School Bus SafetyAfter reading Richard L. Gorman's letter...

LETTERS TO THE EDITOR

March 20, 1995

School Bus Safety

After reading Richard L. Gorman's letter of March 2 regarding school bus safety, I could only shake my head . . .

Dr. Gorman attempts to minimize the dangers presented by motorists who run through the red flashing lights of a stopped school bus by stating that "the average school bus experiences one 'fly-by' each 100 days." This is so far off the mark as to be laughable.

In our testimony, heard by the senators and Dr. Gorman, I stated that we have recorded over 1,200 "fly-bys" in the first four months of the school year, but that those are just the ones for which we were able to get tag numbers. The actual incidence of "fly-bys" is many times that amount each and every year.

I would suggest that anyone who doubts the word or questions "the hubris of Baltimore County officials" on this issue can simply walk to the bus stop and talk to any one of our bus drivers for verification.

Anyone who wants to take the time to thoroughly understand the problem will soon discover that the issue of "fly-bys" is a serious concern throughout the student transportation industry . . .

Between June 1993 and February 1995, five Baltimore County students were struck by motorists who violated the school bus stop law.

For the third year in a row, nationwide accident statistics indicate an increase in student fatalities in the "danger zone" around the school bus. Baltimore County policy is designed to keep children out of the danger zone . . .

This is not some mindless bureaucratic game we are playing. Our opposition to Senate Bill 37 was based on thoughtful reflection and study of an issue that is the most serious and direct threat to student safety that we face.

I applaud Del. Ann Marie Doory for her efforts in Baltimore City and testified in support of her bill. I supported and testified in favor of two of Sen. Vernon Boozer's school bus bills. I applaud him for his commitment to student safety.

But I continue to believe that to ignore the constant reality of the student injuries caused by "fly-bys" would be foolhardy, irresponsible and deadly.

Rita Fromm

Towson

The writer is manager of transportation for the Baltimore County Public Schools.

Hardly Fighters

Doug Struck is misinformed when he refers to the radical Muslims as "fighters" (Feb. 19). They're not fighters -- they're terrorists. Fighters engage in direct combat with an armed adversary. Terrorists ambush unarmed civilians/children or create havoc within cities with hidden bombs. Fighters? Hardly.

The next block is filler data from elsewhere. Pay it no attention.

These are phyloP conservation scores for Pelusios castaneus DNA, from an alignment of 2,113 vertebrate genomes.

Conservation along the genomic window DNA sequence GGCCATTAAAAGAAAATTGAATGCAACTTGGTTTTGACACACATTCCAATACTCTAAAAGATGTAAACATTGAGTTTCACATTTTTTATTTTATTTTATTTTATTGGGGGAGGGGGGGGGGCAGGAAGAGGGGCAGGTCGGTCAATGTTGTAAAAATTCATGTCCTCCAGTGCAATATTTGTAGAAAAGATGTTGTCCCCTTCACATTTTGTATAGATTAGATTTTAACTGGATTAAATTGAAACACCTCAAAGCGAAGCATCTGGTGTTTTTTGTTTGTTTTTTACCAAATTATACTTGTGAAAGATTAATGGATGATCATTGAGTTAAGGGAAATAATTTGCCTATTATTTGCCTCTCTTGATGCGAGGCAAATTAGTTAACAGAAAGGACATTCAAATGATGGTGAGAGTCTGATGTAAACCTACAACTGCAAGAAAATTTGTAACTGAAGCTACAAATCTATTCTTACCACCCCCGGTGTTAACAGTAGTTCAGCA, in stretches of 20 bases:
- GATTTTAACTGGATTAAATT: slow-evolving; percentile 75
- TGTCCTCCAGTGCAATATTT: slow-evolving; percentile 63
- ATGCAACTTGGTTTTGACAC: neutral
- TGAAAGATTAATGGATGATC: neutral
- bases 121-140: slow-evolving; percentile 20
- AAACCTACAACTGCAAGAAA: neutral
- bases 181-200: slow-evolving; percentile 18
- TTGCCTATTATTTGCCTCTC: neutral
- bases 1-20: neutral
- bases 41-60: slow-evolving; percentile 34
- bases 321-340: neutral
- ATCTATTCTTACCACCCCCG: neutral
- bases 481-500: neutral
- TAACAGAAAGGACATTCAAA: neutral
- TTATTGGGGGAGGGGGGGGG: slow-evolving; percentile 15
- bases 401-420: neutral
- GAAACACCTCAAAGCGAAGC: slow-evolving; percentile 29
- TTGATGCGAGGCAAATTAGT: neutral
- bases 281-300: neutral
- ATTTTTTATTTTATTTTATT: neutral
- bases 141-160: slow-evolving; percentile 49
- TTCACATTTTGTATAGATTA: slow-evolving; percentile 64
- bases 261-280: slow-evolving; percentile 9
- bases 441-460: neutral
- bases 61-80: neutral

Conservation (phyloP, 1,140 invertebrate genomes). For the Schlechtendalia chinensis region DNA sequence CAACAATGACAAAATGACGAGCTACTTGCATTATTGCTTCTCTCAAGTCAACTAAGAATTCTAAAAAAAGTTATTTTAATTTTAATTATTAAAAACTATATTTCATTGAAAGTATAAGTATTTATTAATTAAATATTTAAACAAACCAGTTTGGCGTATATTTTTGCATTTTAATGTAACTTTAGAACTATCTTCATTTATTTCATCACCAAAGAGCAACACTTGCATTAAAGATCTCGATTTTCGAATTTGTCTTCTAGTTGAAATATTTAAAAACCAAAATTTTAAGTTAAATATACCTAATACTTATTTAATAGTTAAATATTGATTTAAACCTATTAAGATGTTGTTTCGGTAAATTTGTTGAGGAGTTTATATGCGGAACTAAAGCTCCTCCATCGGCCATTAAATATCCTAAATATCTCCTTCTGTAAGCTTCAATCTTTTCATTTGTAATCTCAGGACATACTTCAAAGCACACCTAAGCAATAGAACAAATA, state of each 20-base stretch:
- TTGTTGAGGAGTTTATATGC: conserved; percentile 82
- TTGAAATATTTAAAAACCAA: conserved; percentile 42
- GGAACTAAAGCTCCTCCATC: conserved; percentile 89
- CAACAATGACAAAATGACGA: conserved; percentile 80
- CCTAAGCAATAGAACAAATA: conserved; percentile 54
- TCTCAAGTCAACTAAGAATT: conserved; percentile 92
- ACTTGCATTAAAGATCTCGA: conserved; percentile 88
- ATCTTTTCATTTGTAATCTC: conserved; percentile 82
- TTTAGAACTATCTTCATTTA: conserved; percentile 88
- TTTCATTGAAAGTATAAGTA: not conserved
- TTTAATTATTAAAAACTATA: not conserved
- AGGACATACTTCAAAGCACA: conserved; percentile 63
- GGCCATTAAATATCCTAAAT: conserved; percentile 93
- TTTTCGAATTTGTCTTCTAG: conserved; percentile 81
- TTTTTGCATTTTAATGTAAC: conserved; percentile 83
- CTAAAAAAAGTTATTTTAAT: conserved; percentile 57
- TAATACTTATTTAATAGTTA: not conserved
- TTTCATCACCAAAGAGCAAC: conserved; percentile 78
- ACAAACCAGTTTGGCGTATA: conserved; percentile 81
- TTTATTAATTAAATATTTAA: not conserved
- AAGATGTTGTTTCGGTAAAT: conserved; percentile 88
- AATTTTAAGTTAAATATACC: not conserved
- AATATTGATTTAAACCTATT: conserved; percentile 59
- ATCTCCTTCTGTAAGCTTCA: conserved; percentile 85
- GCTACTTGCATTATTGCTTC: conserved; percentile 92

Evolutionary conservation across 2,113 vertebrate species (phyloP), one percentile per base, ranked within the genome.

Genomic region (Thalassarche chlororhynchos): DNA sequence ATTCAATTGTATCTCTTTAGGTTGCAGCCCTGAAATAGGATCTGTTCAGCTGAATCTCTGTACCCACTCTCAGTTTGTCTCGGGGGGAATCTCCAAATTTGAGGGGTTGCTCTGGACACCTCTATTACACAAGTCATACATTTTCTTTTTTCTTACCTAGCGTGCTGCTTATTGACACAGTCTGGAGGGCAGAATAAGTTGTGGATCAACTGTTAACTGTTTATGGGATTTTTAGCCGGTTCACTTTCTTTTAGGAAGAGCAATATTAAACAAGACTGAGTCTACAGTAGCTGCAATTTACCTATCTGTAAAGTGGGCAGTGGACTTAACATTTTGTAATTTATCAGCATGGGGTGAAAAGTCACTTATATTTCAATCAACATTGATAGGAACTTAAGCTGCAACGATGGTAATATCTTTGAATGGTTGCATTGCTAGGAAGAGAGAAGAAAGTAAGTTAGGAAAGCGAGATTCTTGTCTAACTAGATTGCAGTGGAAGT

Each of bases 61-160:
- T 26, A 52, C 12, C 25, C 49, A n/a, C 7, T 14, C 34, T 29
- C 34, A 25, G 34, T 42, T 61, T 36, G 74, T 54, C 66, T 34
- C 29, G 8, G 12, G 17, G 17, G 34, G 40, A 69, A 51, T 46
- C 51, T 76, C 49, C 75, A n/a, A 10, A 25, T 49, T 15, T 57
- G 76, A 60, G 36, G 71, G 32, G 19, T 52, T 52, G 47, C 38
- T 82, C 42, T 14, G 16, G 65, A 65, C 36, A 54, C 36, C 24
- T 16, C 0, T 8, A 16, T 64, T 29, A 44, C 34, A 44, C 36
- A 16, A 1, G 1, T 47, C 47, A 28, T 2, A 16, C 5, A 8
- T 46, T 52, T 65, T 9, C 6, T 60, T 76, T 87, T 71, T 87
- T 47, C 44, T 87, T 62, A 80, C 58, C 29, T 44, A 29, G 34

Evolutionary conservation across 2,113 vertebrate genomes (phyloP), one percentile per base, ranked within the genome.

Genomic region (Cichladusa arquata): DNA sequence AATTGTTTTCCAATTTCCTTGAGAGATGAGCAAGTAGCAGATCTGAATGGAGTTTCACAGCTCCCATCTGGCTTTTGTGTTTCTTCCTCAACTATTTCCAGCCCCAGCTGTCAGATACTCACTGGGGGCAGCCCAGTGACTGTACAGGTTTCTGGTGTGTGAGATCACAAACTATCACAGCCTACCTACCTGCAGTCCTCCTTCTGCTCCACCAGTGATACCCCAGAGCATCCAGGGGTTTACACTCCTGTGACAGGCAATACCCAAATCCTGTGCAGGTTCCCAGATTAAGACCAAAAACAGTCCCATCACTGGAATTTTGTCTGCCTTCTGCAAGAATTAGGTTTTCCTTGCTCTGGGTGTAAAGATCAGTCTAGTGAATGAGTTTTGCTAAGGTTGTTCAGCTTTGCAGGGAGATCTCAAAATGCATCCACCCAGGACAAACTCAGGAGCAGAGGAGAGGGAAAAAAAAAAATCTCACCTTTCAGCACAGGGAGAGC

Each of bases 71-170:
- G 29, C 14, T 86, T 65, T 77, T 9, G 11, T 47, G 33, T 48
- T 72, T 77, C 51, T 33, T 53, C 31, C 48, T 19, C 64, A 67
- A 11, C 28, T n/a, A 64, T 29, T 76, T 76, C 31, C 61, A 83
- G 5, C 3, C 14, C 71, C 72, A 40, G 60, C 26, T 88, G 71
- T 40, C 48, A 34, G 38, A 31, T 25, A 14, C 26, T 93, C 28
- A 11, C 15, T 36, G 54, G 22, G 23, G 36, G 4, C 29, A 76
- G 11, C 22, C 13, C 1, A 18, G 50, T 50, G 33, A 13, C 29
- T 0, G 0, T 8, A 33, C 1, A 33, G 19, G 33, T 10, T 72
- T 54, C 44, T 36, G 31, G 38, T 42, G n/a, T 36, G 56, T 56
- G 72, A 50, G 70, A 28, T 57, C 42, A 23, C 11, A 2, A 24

The United States is not enduring terrorism on the scale the Middle East is, and the State Department's criticism of Egypt is unjustified.

Egypt is fighting for its survival. Muslim fanatics' success in Egypt will spread all over the world if unchecked now.

The World Trade Center is a prime example in the United States. Would Mr. Struck like to see that proliferate here? Any tactic a government can employ to destroy terrorists is acceptable -- as anyone who lost a relative in a terrorist attack will tell you.

I don't recall the human rights organizations protesting when the terrorists deprived hundreds of other people of their lives at Lockerbie, the World Trade Center, the bombing in Argentina, the bombings in Israel, etc. Can it be that Muslim lives are more valuable?

Actually, the Egyptians have hit on the perfect deterrent to terrorism. As the terrorists are unwilling to change the government peacefully and are willing to sacrifice their own families and homes in their quest, the choice is theirs. Obey the law or suffer the consequences.

Terrorism is not solitaire -- it's a game two can play.

Elaine Rosenbloom

Baltimore

Comparing Victims

As we close another Black History Month, I am reminded of how far blacks in America have come and how the long road is ahead of us.

The carjacking events near and in Roland Park showed me just how responsive the police are to victims of crime who are white and what goes on when the victims are black.

My car was recently broken into and damaged very severely. The criminals, who happened to be teen-agers, were seen and the description was given to the police.

Moments later, suspects matching the description were stopped, but because we could only identify these persons by their clothing, the police let them go.

We repeatedly asked the police to take fingerprints but finally realized that it would easier and less trouble to just repair the damage and think about moving.

It appears that Roland Park residents do not have to ask for complete crime investigation. They have their cars towed to police headquarters for finger-printing.

Now I wonder, if the same events with the same ending had happened in West Baltimore, would the police have handled the crime in the same manner?

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